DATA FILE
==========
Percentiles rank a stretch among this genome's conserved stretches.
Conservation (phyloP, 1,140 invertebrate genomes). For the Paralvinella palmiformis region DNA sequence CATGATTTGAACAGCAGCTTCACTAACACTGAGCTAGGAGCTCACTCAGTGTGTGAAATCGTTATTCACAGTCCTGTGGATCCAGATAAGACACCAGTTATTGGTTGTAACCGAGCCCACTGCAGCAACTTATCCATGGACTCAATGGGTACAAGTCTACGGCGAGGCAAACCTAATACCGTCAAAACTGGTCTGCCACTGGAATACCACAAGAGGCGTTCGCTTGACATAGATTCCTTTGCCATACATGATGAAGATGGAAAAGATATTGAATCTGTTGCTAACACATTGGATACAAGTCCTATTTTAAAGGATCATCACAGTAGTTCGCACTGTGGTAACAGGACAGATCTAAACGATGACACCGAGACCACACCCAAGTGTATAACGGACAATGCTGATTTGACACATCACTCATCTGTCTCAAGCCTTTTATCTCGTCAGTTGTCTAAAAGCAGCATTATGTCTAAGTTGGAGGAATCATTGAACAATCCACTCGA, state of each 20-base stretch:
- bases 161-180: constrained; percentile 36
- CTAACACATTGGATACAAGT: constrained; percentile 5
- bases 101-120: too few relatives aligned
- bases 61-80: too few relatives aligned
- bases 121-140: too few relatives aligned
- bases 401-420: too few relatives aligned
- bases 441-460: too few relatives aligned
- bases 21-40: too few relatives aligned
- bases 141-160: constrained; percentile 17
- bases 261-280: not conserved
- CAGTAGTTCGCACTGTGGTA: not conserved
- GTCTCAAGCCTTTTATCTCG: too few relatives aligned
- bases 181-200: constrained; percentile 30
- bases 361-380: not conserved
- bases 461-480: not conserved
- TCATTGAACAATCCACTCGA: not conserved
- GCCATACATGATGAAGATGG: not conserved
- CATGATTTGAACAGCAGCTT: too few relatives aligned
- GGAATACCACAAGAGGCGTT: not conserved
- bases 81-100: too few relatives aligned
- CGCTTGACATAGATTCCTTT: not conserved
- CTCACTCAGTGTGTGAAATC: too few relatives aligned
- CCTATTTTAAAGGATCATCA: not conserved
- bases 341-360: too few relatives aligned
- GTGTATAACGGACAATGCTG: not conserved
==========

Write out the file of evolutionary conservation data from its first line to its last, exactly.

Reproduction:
Percentiles rank a stretch among this genome's conserved stretches.
Conservation (phyloP, 1,140 invertebrate genomes). For the Paralvinella palmiformis region DNA sequence CATGATTTGAACAGCAGCTTCACTAACACTGAGCTAGGAGCTCACTCAGTGTGTGAAATCGTTATTCACAGTCCTGTGGATCCAGATAAGACACCAGTTATTGGTTGTAACCGAGCCCACTGCAGCAACTTATCCATGGACTCAATGGGTACAAGTCTACGGCGAGGCAAACCTAATACCGTCAAAACTGGTCTGCCACTGGAATACCACAAGAGGCGTTCGCTTGACATAGATTCCTTTGCCATACATGATGAAGATGGAAAAGATATTGAATCTGTTGCTAACACATTGGATACAAGTCCTATTTTAAAGGATCATCACAGTAGTTCGCACTGTGGTAACAGGACAGATCTAAACGATGACACCGAGACCACACCCAAGTGTATAACGGACAATGCTGATTTGACACATCACTCATCTGTCTCAAGCCTTTTATCTCGTCAGTTGTCTAAAAGCAGCATTATGTCTAAGTTGGAGGAATCATTGAACAATCCACTCGA, state of each 20-base stretch:
- bases 161-180: constrained; percentile 36
- CTAACACATTGGATACAAGT: constrained; percentile 5
- bases 101-120: too few relatives aligned
- bases 61-80: too few relatives aligned
- bases 121-140: too few relatives aligned
- bases 401-420: too few relatives aligned
- bases 441-460: too few relatives aligned
- bases 21-40: too few relatives aligned
- bases 141-160: constrained; percentile 17
- bases 261-280: not conserved
- CAGTAGTTCGCACTGTGGTA: not conserved
- GTCTCAAGCCTTTTATCTCG: too few relatives aligned
- bases 181-200: constrained; percentile 30
- bases 361-380: not conserved
- bases 461-480: not conserved
- TCATTGAACAATCCACTCGA: not conserved
- GCCATACATGATGAAGATGG: not conserved
- CATGATTTGAACAGCAGCTT: too few relatives aligned
- GGAATACCACAAGAGGCGTT: not conserved
- bases 81-100: too few relatives aligned
- CGCTTGACATAGATTCCTTT: not conserved
- CTCACTCAGTGTGTGAAATC: too few relatives aligned
- CCTATTTTAAAGGATCATCA: not conserved
- bases 341-360: too few relatives aligned
- GTGTATAACGGACAATGCTG: not conserved